JULY 3 — According to the All-Rice Index of FAO, prices of rice export have been on the rise for the fifth successive month in May 2022, as a result of the shortage of petroleum, fertilisers, wheat and feeds caused by the Ukraine-Russian war. When the war prolongs the prices are expected to increase.
Countries which depend on import rice to supplement their local production are almost certainly to face shortage of supply and price hike.
Are we ready for the shortage of supply and price hike? The government must take preventive measures now before the nation is hit by the shortage of supply and price hike of rice.
Increase stockpile to 20 per cent of national requirement
The annual requirement of rice for Malaysians is 2.5 million metric tonnes. The country's rice production is around 70 per cent while the remaining 30 per cent relies on import to meet the demand. When the war prolongs, we will have to face not just the increase of prices of rice but also the shortage of supply in the market.
According to the Minister of Agriculture and Food Industry, the stockpile of rice in the country is about 200,000 mt. In other words, the stockpile of rice is only enough to meet a month of the national requirement.
Compared to Singapore which has a stockpile for 3 months, Malaysia’s rice stockpile is far too low. But the building up of stockpile of rice in Malaysia depends solely on Bernas which has the monopoly of rice import and controls nearly 50 per cent of all rice produced in the country.
Bernas is a profit oriented public listed company and it is not in the interest of the company to increase the stockpile as cash will be locked in the stock.
In view of the critical situation, the government must move in to enforce a minimum percentage of stockpile, which should not be less than 20 per cent of the national requirement or 2 months’ supply.
End monopoly of rice import
Another important measure to reduce the pressure of supply and prices of rice is to increase the sources of supply. The government must suspend the monopoly of Bernas in the importation of rice during this critical period if it cannot end the concession given to Bernas immediately.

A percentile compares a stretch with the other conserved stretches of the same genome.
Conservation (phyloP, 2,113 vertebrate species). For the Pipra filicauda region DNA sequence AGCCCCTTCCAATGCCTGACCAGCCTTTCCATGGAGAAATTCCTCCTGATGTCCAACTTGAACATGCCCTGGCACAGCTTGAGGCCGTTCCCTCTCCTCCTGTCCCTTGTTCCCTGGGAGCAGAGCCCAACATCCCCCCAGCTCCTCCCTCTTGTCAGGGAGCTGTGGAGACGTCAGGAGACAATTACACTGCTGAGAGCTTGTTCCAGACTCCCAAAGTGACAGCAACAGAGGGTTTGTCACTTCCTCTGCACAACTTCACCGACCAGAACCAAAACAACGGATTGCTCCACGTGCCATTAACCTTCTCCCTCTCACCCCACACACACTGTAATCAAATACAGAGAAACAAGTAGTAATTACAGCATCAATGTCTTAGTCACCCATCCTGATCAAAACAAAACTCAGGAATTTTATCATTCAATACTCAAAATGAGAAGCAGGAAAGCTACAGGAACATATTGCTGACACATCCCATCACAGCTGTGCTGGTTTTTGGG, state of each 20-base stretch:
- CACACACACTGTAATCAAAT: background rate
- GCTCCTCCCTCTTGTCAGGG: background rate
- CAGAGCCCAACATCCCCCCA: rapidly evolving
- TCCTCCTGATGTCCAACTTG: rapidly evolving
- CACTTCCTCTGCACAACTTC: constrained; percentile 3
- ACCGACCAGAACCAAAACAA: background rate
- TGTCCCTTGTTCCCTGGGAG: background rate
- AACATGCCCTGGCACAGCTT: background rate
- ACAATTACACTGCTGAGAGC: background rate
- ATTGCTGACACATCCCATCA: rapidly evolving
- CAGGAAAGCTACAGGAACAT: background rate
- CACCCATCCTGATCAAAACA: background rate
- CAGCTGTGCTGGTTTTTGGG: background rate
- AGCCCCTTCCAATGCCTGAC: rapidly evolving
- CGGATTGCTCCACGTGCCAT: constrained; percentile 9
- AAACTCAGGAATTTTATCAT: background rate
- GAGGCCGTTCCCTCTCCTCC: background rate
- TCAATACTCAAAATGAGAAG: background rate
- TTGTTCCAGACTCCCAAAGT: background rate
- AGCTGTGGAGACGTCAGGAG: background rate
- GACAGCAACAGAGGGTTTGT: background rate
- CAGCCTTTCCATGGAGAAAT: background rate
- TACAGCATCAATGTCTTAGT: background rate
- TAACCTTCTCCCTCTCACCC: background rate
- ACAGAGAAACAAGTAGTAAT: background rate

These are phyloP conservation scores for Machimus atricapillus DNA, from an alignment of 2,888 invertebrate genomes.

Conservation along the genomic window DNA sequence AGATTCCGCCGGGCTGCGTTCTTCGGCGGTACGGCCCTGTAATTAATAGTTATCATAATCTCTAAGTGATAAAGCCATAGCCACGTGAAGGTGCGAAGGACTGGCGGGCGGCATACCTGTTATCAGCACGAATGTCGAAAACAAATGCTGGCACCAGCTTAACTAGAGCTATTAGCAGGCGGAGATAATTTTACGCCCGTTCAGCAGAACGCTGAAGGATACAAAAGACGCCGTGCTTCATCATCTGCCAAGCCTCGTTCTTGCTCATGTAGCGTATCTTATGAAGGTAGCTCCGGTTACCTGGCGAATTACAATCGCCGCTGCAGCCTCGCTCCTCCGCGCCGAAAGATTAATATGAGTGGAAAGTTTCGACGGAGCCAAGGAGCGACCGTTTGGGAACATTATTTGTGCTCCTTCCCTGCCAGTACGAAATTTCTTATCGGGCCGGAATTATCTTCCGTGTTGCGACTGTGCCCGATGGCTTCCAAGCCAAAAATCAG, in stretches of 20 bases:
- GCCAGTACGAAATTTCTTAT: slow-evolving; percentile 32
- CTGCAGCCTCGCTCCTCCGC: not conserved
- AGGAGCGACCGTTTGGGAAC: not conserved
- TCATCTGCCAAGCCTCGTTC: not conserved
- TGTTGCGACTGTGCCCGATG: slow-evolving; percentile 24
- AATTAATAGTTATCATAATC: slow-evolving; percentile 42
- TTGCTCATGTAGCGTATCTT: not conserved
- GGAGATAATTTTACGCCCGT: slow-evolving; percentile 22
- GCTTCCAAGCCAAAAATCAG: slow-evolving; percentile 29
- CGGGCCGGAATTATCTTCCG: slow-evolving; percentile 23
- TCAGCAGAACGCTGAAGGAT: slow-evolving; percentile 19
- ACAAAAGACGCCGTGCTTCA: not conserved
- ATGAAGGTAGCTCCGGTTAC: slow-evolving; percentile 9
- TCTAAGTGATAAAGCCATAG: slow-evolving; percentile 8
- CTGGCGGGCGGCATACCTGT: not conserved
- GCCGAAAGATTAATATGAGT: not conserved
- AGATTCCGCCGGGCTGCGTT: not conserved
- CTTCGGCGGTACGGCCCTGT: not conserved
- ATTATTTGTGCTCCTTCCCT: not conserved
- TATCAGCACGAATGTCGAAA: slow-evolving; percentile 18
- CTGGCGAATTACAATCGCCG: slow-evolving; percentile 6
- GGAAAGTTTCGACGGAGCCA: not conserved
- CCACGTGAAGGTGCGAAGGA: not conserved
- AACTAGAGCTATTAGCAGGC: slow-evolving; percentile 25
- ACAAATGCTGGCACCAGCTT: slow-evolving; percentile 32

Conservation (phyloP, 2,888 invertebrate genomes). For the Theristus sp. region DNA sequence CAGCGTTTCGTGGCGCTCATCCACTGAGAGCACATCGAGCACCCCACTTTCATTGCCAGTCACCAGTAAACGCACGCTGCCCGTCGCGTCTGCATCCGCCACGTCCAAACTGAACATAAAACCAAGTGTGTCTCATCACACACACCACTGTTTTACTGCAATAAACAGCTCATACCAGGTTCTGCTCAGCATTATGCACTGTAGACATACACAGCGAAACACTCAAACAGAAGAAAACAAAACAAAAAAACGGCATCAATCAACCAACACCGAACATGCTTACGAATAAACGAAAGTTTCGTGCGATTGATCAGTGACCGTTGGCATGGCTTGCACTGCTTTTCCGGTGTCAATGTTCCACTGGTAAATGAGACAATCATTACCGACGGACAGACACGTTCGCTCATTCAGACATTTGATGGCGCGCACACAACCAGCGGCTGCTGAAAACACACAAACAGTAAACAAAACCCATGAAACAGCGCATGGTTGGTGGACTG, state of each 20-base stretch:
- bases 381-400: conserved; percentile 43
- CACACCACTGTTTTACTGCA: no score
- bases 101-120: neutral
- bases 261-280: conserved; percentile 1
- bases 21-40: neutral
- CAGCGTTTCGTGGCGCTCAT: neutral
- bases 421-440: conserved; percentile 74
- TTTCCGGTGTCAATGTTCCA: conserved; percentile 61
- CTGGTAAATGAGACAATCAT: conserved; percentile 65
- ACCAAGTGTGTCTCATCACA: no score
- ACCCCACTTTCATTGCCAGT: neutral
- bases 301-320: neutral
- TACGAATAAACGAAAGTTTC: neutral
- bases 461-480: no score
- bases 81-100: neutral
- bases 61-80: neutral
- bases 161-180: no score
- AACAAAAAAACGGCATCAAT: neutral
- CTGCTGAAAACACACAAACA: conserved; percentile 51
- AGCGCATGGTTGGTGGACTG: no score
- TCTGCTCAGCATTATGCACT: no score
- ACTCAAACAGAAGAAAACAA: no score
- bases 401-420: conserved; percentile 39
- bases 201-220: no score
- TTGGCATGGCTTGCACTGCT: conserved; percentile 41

Rice traders should be allowed to import rice and source their own supply from different countries freely. With competition and more sources of supply, the quantum of increase for prices of import rice will no longer be decided by Bernas alone and our consumers will be less impacted by the price hike in the world market.
Liberalising rice import will also help to boost up our stockpile.
The Singapore’s Rice Stockpile Scheme requires all licensed importers to maintain a quantity equivalent to their two months import in the government warehouse as stockpile. We could do the same once rice import is liberalised.
The government must regain ownership of Bernas to boost local production of rice
To ensure adequate supply and stable prices of rice, the long-term strategy lies in increasing local production. We’re losing much of our paddy land to floods as well as to housing and industrial development as growing paddy is not profitable.
When Bernas was corporatised in 1966, the major shareholders were paddy cultivation related government agencies. It aimed to ensure a good balance of import rice and local produce in order to protect the interest of paddy growers.
Its profit was to plough back for the development of paddy cultivation with the ultimate aim to achieve self-sufficiency in rice.
Today Bernas is a totally private company. The irony is Bernas which makes its huge profit by having a monopoly in rice import is tasked to help promote local rice production.
The fact is the lesser the local rice, the more Bernas can import and the bigger their profit. Therefore, we cannot expect Bernas with its present ownership to help promote local rice production.
Today the prices of rice both import and local produce are virtually decided by Bernas, a profit oriented private company.
If the government is serious about self-sufficiency in rice and controlling price hike in rice, it must regain its control on import rice, take back from Bernas the management of subsidy to farmers and the procurement of rice from farmers.
*Datin Tan Yee Kew is Member of Parliament for Wangsa Maju
**This is the personal opinion of the writer or publication and does not necessarily represent the views of Malay Mail.